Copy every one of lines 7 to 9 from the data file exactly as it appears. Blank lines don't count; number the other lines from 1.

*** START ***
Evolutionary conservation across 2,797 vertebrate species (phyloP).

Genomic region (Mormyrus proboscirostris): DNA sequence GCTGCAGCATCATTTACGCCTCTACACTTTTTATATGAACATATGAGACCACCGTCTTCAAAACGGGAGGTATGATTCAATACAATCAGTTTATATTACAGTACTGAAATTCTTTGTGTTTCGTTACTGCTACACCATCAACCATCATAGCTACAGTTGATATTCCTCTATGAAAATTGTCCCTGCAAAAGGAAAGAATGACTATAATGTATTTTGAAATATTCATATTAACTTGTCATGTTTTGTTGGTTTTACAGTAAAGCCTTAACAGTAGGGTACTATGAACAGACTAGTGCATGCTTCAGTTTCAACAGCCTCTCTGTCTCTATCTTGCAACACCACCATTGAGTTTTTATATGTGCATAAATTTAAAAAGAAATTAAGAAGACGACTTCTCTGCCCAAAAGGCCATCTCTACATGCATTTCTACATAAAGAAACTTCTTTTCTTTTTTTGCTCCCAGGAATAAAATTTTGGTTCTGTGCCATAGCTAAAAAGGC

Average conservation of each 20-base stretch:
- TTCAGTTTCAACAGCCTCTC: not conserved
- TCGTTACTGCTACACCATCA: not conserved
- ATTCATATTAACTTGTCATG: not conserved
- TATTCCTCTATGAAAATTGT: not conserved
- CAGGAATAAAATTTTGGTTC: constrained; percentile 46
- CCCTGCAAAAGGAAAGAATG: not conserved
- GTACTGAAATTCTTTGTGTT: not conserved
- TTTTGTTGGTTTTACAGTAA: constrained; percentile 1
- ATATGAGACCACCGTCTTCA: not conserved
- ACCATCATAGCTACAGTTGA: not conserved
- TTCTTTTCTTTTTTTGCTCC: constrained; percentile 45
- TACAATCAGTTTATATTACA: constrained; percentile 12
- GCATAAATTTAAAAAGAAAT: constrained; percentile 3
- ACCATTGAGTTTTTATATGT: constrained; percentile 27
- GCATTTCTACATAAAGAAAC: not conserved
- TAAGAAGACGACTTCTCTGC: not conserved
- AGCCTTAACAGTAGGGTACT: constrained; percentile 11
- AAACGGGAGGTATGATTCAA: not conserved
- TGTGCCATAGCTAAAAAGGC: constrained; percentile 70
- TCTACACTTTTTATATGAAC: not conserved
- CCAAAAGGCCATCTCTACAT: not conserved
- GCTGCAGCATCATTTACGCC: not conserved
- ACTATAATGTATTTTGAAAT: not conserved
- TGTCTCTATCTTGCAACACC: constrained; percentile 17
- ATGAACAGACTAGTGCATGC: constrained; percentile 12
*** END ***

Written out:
- TATTCCTCTATGAAAATTGT: not conserved
- CAGGAATAAAATTTTGGTTC: constrained; percentile 46
- CCCTGCAAAAGGAAAGAATG: not conserved